A Summative Analysis On The Field Of Computer Science
Most academic fields will generally utilize a healthy dosage of pathos, logos, and ethos. Computer Science, however, is a unique exception to this. While studying the field, I have come to the conclusion that Computer Science is centered around the rhetorical strategies of logos and ethos, while rarely giving pathos any attention at all. Though this is a science derived purely from human invention, Computer Science thrives through hard facts and logic. Writers of this field aim to elaborate on their material rather than tell a story.
One example of this is evident when analyzing Professor Phillip McKinley’s “Harnessing Digital Evolution”. In this article he explains to his audience how scholars in the field would be able to use biological evolution as a model for making improvements to software. He begins establishing his credibility by citing a former experiment of his involving pieces of code being treated in a way similarly to biological organisms by giving them limited resources and designing them to improve on their own. After giving his audience a very in-depth description of what this program accomplished, Professor McKinley then goes on to describe what this means for the field of Computer Science and how to apply it to designing software moving forward. Though a rhetoric of pathos is utilized in a very minor way towards the beginning, he describes the world of computing as a ”…dawn of evolution…” in order to get his audience interested in the material. This kind of rhetoric is not common throughout the rest of the paper given the nature of this field. Although Professor McKinley’s work consists of a more complex vocabulary that might discourage those unfamiliar with the field, there are writers for this field that sometimes direct their work towards a more general audience.
Professor Alan Winfield is an example of a writer that creates work a more casual readership can understand. On his October 20th post, Professor Winfield describes a situation in 1985 where he actually got to meet with some of the individuals working on the jet propulsion systems for the Voyager 2. During his recounting of events, Professor Winfield takes care to elaborate on vocabulary terms such as “phosphor” and “CRT” by giving his audience links to Wikipedia pages for each of the two. Taking great care to ensure no one is left in the dust, this level of elaboration is consistent with other posts found within his blog as well. Another post found ten days later cements this fact when Professor Winfield describes what he refers to as “An ethical pandora’s box”. Presenting his audience with the dilemma between building moral robots out of obligation or continuing to build robots without emphasis on morals, this philosophical monologue is followed by a 41 slide power-point presentation rife with images and examples. In order to further simplify this, however, Professor Winfield goes on to describe to his audience what the slide contains in three paragraphs labeled parts one to three. He even bolds the main ideas of each paragraph! Even when appealing to a broader audience, however, pathos remains quite the rarity. While pathos is seldom stumbled upon, scholarly writers in this field aren’t necessarily writing to one extreme or the other. In some cases, the writing may branch out to other scholarly fields.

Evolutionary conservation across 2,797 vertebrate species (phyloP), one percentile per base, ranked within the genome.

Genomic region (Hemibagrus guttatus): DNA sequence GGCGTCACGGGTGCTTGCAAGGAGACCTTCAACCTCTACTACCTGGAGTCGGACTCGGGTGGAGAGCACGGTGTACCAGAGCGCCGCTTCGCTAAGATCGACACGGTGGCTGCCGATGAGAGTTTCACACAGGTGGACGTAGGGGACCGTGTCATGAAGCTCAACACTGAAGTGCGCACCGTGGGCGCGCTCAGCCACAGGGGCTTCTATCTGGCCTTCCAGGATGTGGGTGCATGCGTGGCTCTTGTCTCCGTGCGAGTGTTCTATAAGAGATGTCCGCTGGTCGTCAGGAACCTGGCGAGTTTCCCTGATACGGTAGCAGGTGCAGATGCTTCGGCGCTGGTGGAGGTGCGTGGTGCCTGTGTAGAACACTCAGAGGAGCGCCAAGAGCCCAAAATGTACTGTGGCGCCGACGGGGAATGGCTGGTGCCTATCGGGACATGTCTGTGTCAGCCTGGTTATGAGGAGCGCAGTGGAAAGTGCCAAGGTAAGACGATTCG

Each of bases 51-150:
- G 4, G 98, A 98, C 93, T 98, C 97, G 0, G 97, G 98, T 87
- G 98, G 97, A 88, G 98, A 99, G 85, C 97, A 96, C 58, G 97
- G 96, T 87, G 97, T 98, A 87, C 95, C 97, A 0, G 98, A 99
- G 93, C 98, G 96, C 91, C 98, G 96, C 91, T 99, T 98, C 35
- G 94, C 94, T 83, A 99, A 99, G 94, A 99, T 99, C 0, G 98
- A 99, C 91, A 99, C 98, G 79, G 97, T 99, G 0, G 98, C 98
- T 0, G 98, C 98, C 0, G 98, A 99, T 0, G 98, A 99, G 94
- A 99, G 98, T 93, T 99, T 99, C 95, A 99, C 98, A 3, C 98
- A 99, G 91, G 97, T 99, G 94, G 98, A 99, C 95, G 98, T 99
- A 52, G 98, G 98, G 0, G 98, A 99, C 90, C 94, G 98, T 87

One great example of this is a paper on sexism within the field of Computer Science written by Professor Tahany Gadalla. I found this scholarly article to be a happy medium between Professor Winfield’s blogs and Professor McKinley’s scholarly article regarding the audiences they address. Aimed towards those attempting to bring more people into computer science as well as women considering the field, Professor Gadalla focuses less on simplifying her evidence and more on elaborating upon it given the formal nature of her paper. She begins her argument by citing the emphasis on bringing women into the field expressed by businesses and post-secondary institutions beginning in the 1980s. Next, Professor Gadalla explains how female presence has been improving at a lower rate over the last couple decades while male interest in the field has remained steadily growing. Using this evidence she suggests that there may be factors influencing this stunting of growth and leads into this topic with evidence supporting why females are growing less and less interested. In her paper she mentions that some individuals have proposed that computer science’s emphasis on math may be a factor. Professor Gedalla proceeds to refute this theory by citing the 40% enrollment rate of women in mathematics at the bachelor level during the 1990s, which is when this stagnation seemed to begin for women. Once again, logos and ethos remain supreme in the writer’s rhetoric. There is no emotional appeal regarding why this exclusion of women from the field is unfair. Professor Gedalla does not describe her own personal emotions pertaining to whether or not this might frustrate her. She simply enumerates a list of evidence explaining what the problem is, and then proposes solutions to this issue.